ORIGINS: DM1-1 JAPANESE CARGO
The story of our Japanese cargo, inspired by a Swedish army deadstock item from the APPLIED ART FORMS archive
Swedish army deadstock
Our DM1-1 Cargos were derived from an original Swedish army deadstock item from our archives. The sample item was in a very large size but we loved the volume they created on the leg. In order to retain this volume and be wearable we added pleats to bring the waist in and darts at the bottom of the leg to create a slight balloon silhouette.
Cargo pants are so named because they typically have rectangular pockets on the hips or legs – we don’t have those, but we added a large rear patch pocket which nods to the utilitarian heritage of the style. These pants can be worn without turn-ups but my preference for them is to add one turn at the bottom – and in warmer weather, two turns give a slightly cropped look.
Japanese cotton Cordura
The material selected for the A/A/F cargo is a Japanese Cordura – an extremely durable blend of cotton and nylon with a beautiful hand feel. Cordura can be traced back to the DuPont company in the 1920s and at the time was an extremely advanced fabric technology.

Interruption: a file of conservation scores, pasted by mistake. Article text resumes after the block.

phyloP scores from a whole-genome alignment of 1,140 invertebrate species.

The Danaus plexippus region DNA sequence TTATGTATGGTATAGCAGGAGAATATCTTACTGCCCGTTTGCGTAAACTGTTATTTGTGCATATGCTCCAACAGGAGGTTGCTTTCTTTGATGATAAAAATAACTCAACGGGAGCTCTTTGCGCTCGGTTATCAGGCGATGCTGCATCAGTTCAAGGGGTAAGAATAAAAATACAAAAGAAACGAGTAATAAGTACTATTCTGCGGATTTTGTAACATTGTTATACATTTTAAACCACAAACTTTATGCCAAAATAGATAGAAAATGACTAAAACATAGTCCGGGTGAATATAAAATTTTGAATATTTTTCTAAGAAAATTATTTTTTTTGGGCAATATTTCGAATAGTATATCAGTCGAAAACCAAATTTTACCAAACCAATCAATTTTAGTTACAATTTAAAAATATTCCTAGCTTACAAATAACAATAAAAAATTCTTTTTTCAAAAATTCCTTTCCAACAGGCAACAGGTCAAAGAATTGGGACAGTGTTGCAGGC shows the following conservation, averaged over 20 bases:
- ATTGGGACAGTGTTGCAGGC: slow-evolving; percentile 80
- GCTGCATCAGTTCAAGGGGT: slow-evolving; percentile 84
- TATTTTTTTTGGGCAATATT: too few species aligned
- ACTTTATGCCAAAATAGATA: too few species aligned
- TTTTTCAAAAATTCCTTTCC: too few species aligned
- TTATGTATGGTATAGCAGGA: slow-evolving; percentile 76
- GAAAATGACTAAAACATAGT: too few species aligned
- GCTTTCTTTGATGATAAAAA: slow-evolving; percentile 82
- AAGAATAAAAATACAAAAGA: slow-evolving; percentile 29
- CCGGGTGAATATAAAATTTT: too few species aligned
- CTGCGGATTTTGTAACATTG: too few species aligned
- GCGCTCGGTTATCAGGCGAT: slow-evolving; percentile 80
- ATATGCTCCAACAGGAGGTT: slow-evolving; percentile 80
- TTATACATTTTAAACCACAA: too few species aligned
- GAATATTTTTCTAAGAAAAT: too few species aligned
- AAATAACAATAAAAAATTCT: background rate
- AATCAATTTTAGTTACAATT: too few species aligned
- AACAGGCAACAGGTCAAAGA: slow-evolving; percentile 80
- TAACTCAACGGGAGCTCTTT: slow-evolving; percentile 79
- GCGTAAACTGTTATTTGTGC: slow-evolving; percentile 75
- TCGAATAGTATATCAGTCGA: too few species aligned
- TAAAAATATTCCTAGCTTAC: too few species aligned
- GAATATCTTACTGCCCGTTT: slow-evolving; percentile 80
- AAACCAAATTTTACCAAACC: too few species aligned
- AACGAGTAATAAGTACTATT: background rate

Our cargos are garment dyed which means they are cut and sewn in Japan in a plain fabric and then colour is added after the garment is complete – this is a beautiful way to colour a garment as it gives an uneven tonal finish across differing materials and generally ages and fades in a beautiful way.
Notable details of the cargo include the use of a tape button on the waist, which involves using a small piece of woven tape to securely attach the button instead of thread, making it extremely strong. The inspiration for the rear patch came from Apollo-era spacesuits: a simple piece of white fabric containing a utilitarian slab of text and applied with zig-zag stitching – this detail as well as the internal crotch reinforcement is applied across all A/A/F pant styles.
A/A/F DM1-1 cargos are available in black, military green and ecru colourways and we have introduced the additional size of XS in order to present them as a unisex style.
Guy Berryman, Creative Director